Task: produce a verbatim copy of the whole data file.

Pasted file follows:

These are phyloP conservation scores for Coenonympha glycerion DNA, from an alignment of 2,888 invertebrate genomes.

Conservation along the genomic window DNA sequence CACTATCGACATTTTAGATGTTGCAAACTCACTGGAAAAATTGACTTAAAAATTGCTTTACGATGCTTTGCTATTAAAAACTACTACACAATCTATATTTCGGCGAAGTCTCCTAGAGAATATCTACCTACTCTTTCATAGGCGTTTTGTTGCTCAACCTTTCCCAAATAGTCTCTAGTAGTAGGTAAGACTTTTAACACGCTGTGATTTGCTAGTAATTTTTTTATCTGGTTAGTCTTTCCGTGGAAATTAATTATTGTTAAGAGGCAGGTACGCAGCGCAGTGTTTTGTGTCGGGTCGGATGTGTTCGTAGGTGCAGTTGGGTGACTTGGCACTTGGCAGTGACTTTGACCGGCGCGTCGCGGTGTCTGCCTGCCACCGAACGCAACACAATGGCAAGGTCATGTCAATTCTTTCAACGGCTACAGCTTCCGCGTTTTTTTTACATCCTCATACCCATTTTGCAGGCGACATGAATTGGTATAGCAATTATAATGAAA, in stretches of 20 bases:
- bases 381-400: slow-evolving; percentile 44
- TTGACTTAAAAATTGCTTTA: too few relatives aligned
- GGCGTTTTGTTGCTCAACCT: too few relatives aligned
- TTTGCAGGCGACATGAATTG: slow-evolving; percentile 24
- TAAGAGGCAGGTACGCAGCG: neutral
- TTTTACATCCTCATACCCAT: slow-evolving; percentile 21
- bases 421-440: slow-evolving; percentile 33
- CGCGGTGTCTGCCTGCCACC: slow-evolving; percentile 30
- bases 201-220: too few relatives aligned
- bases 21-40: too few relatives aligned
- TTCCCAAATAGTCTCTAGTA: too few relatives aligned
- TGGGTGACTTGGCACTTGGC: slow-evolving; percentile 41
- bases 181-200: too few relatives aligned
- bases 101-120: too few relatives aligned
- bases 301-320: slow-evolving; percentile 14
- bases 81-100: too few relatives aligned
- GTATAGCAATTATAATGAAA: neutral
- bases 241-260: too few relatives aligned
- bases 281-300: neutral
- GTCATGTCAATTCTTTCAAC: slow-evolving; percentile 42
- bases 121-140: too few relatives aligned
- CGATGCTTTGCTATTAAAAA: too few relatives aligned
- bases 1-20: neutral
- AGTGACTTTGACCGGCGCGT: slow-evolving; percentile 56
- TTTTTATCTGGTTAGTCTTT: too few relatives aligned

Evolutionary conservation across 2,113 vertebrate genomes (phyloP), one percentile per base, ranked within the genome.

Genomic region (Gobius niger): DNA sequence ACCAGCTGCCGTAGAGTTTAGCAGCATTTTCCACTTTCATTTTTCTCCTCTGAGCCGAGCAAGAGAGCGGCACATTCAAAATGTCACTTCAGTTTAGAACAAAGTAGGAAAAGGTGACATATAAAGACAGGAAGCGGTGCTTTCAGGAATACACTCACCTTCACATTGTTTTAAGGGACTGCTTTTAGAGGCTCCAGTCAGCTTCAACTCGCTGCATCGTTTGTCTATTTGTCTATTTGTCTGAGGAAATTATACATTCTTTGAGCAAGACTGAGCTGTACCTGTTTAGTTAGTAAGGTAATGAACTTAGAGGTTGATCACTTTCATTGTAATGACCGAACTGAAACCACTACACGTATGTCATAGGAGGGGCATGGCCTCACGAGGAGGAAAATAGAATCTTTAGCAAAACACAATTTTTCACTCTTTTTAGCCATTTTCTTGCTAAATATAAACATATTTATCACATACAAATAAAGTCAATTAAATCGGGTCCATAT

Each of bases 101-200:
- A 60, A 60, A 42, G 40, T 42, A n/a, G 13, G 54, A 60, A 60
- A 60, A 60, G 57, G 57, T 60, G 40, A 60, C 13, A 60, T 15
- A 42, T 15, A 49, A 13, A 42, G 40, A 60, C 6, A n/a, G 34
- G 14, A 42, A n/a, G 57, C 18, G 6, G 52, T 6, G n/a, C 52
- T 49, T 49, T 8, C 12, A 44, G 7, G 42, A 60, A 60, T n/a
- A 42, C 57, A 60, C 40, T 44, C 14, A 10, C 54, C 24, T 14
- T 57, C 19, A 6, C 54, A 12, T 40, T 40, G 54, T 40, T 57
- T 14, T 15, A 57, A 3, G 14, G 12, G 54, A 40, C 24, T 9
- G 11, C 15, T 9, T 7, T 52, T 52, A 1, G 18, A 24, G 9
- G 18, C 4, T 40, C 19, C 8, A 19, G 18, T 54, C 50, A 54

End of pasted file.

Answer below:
These are phyloP conservation scores for Coenonympha glycerion DNA, from an alignment of 2,888 invertebrate genomes.

Conservation along the genomic window DNA sequence CACTATCGACATTTTAGATGTTGCAAACTCACTGGAAAAATTGACTTAAAAATTGCTTTACGATGCTTTGCTATTAAAAACTACTACACAATCTATATTTCGGCGAAGTCTCCTAGAGAATATCTACCTACTCTTTCATAGGCGTTTTGTTGCTCAACCTTTCCCAAATAGTCTCTAGTAGTAGGTAAGACTTTTAACACGCTGTGATTTGCTAGTAATTTTTTTATCTGGTTAGTCTTTCCGTGGAAATTAATTATTGTTAAGAGGCAGGTACGCAGCGCAGTGTTTTGTGTCGGGTCGGATGTGTTCGTAGGTGCAGTTGGGTGACTTGGCACTTGGCAGTGACTTTGACCGGCGCGTCGCGGTGTCTGCCTGCCACCGAACGCAACACAATGGCAAGGTCATGTCAATTCTTTCAACGGCTACAGCTTCCGCGTTTTTTTTACATCCTCATACCCATTTTGCAGGCGACATGAATTGGTATAGCAATTATAATGAAA, in stretches of 20 bases:
- bases 381-400: slow-evolving; percentile 44
- TTGACTTAAAAATTGCTTTA: too few relatives aligned
- GGCGTTTTGTTGCTCAACCT: too few relatives aligned
- TTTGCAGGCGACATGAATTG: slow-evolving; percentile 24
- TAAGAGGCAGGTACGCAGCG: neutral
- TTTTACATCCTCATACCCAT: slow-evolving; percentile 21
- bases 421-440: slow-evolving; percentile 33
- CGCGGTGTCTGCCTGCCACC: slow-evolving; percentile 30
- bases 201-220: too few relatives aligned
- bases 21-40: too few relatives aligned
- TTCCCAAATAGTCTCTAGTA: too few relatives aligned
- TGGGTGACTTGGCACTTGGC: slow-evolving; percentile 41
- bases 181-200: too few relatives aligned
- bases 101-120: too few relatives aligned
- bases 301-320: slow-evolving; percentile 14
- bases 81-100: too few relatives aligned
- GTATAGCAATTATAATGAAA: neutral
- bases 241-260: too few relatives aligned
- bases 281-300: neutral
- GTCATGTCAATTCTTTCAAC: slow-evolving; percentile 42
- bases 121-140: too few relatives aligned
- CGATGCTTTGCTATTAAAAA: too few relatives aligned
- bases 1-20: neutral
- AGTGACTTTGACCGGCGCGT: slow-evolving; percentile 56
- TTTTTATCTGGTTAGTCTTT: too few relatives aligned

Evolutionary conservation across 2,113 vertebrate genomes (phyloP), one percentile per base, ranked within the genome.

Genomic region (Gobius niger): DNA sequence ACCAGCTGCCGTAGAGTTTAGCAGCATTTTCCACTTTCATTTTTCTCCTCTGAGCCGAGCAAGAGAGCGGCACATTCAAAATGTCACTTCAGTTTAGAACAAAGTAGGAAAAGGTGACATATAAAGACAGGAAGCGGTGCTTTCAGGAATACACTCACCTTCACATTGTTTTAAGGGACTGCTTTTAGAGGCTCCAGTCAGCTTCAACTCGCTGCATCGTTTGTCTATTTGTCTATTTGTCTGAGGAAATTATACATTCTTTGAGCAAGACTGAGCTGTACCTGTTTAGTTAGTAAGGTAATGAACTTAGAGGTTGATCACTTTCATTGTAATGACCGAACTGAAACCACTACACGTATGTCATAGGAGGGGCATGGCCTCACGAGGAGGAAAATAGAATCTTTAGCAAAACACAATTTTTCACTCTTTTTAGCCATTTTCTTGCTAAATATAAACATATTTATCACATACAAATAAAGTCAATTAAATCGGGTCCATAT

Each of bases 101-200:
- A 60, A 60, A 42, G 40, T 42, A n/a, G 13, G 54, A 60, A 60
- A 60, A 60, G 57, G 57, T 60, G 40, A 60, C 13, A 60, T 15
- A 42, T 15, A 49, A 13, A 42, G 40, A 60, C 6, A n/a, G 34
- G 14, A 42, A n/a, G 57, C 18, G 6, G 52, T 6, G n/a, C 52
- T 49, T 49, T 8, C 12, A 44, G 7, G 42, A 60, A 60, T n/a
- A 42, C 57, A 60, C 40, T 44, C 14, A 10, C 54, C 24, T 14
- T 57, C 19, A 6, C 54, A 12, T 40, T 40, G 54, T 40, T 57
- T 14, T 15, A 57, A 3, G 14, G 12, G 54, A 40, C 24, T 9
- G 11, C 15, T 9, T 7, T 52, T 52, A 1, G 18, A 24, G 9
- G 18, C 4, T 40, C 19, C 8, A 19, G 18, T 54, C 50, A 54